Rubber Band Ligation: the most commonly used in-office procedure, indicated for internal hemorrhoids grades 1, 2 and 3. Ligators deploy a rubber band around a hemorrhoid pedicle. The procedure is usually painless and takes only a few minutes to perform. The ligated tissue usually necroses and sloughs in 3-4 days, causing elimination of the redundant tissue and fixation.

Infrared Coagulation (IRC):  produces an infrared light which penetrates the tissue and converts to heat, promoting coagulation of the vessels and fixation. It is usually indicated for small bleeding internal hemorrhoids, grade 1.

Electrocoagulation and Bipolar Coagulation: indicated for small bleeding internal hemorrhoids, relies on coagulation and fixation as other techniques. It is somehow less effective and more painful than RBL and IRC.

Direct-Current Electrotherapy (Ultroid):  is similarly applied through a probe placed via an anoscope into the mucosa at the apex of the hemorrhoid. It is a lengthy procedure and reapplications to the same site are sometimes required.

Thrombectomy: usually indicated for the therapy of small thrombosed external hemorrhoids. The procedure usually does not excise the involved hemorrhoid complex, but rather evacuates the blood clot beneath the anal skin, relieving the tension and pain immediately.

Step 4: Surgical treatment

Several options and techniques are available for the surgical treatment of symptomatic hemorrhoids. They include:

Doppler Guided Hemorrhoidal Artery Ligation: using a Doppler transducer, the hemorrhoidal arteries are identified and ligated. It causes less pain than a traditional surgical hemorrhoidectomy, but sometimes, the large prolapse of grade 4 internal hemorrhoids or the prolapsing of large external hemorrhoids are difficult to address.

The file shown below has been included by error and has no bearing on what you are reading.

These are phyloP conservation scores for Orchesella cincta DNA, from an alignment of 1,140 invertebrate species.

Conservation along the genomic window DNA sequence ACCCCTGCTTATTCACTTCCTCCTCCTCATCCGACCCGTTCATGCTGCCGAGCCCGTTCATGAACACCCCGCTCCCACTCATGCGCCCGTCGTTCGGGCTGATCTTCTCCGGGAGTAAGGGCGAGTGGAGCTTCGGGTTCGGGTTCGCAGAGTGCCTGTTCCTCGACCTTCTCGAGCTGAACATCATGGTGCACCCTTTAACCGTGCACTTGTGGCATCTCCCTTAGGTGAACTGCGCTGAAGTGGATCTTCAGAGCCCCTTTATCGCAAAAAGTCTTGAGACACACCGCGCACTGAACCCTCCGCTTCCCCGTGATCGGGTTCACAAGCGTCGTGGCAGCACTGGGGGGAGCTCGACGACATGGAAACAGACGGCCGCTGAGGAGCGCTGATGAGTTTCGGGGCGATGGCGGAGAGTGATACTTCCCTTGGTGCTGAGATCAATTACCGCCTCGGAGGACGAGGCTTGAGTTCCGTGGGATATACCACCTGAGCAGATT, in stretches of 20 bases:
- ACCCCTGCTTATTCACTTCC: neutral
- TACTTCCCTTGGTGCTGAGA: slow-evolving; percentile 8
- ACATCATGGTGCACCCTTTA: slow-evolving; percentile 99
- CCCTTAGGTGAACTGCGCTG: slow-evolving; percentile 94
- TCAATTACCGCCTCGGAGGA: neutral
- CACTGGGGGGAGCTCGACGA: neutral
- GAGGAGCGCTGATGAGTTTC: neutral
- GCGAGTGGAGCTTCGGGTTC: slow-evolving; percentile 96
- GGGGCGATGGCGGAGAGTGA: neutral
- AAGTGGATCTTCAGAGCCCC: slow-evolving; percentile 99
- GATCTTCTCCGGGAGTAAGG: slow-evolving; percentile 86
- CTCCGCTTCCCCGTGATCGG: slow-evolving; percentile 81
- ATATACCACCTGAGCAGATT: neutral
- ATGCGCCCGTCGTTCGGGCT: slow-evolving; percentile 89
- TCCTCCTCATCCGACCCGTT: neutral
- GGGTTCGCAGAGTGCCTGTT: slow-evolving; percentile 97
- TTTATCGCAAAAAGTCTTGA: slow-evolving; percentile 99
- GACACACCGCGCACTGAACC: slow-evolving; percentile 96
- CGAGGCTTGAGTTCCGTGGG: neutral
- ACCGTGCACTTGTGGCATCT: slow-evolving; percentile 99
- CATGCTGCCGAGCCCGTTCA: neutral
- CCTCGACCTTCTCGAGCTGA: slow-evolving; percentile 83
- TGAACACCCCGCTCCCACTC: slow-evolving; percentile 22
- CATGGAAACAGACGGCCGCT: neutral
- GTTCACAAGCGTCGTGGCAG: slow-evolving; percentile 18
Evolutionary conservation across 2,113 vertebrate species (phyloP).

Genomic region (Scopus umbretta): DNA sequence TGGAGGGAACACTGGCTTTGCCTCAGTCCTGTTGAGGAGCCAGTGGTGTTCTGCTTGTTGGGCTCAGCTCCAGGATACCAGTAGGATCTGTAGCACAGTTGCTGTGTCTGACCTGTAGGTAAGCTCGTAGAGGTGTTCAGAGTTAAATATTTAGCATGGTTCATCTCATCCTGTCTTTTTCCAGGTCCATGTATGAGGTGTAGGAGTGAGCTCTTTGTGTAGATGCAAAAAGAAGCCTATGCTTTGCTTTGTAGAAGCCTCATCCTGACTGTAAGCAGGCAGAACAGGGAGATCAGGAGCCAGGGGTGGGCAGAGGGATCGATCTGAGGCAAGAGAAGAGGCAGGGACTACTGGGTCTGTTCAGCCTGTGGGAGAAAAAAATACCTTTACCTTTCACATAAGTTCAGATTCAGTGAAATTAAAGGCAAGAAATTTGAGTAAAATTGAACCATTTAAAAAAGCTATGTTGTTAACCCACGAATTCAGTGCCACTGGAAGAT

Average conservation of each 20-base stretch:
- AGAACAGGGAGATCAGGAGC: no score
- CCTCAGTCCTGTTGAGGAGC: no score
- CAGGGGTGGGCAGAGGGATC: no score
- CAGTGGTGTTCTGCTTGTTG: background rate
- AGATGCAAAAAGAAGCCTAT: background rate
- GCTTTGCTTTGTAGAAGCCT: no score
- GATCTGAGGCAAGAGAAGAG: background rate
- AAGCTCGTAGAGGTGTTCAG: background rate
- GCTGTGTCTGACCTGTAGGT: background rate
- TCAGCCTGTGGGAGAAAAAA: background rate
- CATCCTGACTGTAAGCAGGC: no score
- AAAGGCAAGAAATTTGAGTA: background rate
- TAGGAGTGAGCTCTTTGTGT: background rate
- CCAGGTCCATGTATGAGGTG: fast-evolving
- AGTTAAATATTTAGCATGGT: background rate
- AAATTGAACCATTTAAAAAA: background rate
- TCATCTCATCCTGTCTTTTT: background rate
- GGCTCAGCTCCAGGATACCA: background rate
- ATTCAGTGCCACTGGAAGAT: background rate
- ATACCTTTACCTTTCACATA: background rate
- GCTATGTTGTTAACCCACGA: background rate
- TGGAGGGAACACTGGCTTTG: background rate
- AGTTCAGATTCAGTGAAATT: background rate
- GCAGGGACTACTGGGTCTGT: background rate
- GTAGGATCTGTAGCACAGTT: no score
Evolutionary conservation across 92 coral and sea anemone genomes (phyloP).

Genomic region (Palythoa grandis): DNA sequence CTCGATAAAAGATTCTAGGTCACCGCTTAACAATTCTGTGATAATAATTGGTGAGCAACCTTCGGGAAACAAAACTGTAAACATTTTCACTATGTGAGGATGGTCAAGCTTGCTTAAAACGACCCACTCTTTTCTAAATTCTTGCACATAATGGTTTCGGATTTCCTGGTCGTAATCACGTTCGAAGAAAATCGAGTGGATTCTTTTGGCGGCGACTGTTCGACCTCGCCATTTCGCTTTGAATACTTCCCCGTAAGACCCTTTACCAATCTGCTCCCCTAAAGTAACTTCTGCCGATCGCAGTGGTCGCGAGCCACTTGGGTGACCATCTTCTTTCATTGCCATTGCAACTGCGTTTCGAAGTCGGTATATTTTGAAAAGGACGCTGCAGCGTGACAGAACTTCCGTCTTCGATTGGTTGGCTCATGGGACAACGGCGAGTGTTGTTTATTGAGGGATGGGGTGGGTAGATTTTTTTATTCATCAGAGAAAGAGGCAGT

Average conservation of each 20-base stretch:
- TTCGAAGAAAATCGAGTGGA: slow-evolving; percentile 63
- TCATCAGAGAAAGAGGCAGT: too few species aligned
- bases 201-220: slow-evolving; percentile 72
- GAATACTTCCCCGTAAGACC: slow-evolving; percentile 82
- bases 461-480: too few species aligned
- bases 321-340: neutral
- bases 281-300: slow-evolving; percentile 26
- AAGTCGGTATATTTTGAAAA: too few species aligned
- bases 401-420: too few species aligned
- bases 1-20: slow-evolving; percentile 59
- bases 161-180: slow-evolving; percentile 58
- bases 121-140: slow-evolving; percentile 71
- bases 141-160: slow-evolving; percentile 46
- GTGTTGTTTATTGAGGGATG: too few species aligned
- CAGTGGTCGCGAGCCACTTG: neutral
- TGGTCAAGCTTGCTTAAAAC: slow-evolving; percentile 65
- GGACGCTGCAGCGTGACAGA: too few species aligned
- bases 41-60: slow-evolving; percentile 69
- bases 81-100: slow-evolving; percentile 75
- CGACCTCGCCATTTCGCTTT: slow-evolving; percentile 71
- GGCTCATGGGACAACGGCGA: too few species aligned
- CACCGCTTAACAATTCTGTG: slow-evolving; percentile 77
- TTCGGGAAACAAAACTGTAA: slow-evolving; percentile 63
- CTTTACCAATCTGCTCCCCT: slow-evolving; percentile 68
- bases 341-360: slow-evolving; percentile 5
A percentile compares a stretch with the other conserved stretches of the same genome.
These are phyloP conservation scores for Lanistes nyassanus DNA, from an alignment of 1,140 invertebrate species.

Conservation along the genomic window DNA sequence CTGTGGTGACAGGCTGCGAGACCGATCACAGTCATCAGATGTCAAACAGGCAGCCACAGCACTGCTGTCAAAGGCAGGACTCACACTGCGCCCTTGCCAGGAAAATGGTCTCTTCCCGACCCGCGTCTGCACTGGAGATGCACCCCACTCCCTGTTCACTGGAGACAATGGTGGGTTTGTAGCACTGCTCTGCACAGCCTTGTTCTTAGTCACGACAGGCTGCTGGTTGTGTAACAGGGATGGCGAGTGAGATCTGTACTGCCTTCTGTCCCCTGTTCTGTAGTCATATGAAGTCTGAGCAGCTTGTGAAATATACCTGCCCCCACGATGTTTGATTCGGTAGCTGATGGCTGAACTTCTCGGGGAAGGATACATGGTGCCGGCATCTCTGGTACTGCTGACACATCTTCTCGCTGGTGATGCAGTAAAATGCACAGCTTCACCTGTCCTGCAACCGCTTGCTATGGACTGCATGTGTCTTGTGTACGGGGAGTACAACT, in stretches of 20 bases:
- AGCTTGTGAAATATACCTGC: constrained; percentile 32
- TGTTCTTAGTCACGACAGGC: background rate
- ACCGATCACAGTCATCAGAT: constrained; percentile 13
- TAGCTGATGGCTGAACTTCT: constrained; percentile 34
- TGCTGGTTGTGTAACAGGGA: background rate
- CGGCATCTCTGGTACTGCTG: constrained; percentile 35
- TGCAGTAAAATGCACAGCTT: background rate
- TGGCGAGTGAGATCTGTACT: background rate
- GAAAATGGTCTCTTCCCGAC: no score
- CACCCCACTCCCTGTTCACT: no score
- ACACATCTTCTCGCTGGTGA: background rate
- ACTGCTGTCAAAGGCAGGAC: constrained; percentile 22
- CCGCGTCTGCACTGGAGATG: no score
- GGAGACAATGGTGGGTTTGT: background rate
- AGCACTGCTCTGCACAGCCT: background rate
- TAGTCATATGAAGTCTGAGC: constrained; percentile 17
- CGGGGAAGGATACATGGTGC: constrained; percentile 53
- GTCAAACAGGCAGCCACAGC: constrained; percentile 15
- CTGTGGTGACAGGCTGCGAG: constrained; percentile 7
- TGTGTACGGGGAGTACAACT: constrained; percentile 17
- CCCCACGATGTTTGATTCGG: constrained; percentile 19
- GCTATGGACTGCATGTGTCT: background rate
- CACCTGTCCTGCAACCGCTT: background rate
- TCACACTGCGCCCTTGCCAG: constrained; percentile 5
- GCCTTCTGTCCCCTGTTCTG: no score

Excisional Hemorrhoidectomy: several techniques exist to excise the hemorrhoid tissue, including: the closed or Ferguson, the open or Milligan-Morgan, the Nd-YAG laser, and the use of energy instruments such as the Harmonic Scalpel and Ligasure. Postoperative pain and prolonged healing time are some main disadvantage. Long-term results are usually excellent.

Stapled Hemorrhoidectomy:  also known as PPH (procedure for prolapsed hemorrhoids), thought to decrease the amount of postoperative pain. A portion of the rectal mucosa and submucosa close to the apex of the hemorrhoid pedicle is excised and stapled again. The hemorrhoids are re-suspended and brought back into the anal canal. A major drawback of this technique is that the procedure does not treat the large external hemorrhoids and associated tags sometimes present. The use of PPH is limited to patients with large grade 3 and 4 internal hemorrhoids.

Evidence Points to Colonoscopy in Preventing Colorectal Cancer

Colorectal Cancer, also known as Colon Cancer, is the third most common occurring cancer and the second leading cause of cancer-related deaths worldwide. There are two basic ways to screen for colorectal cancer. FULL ARTICLE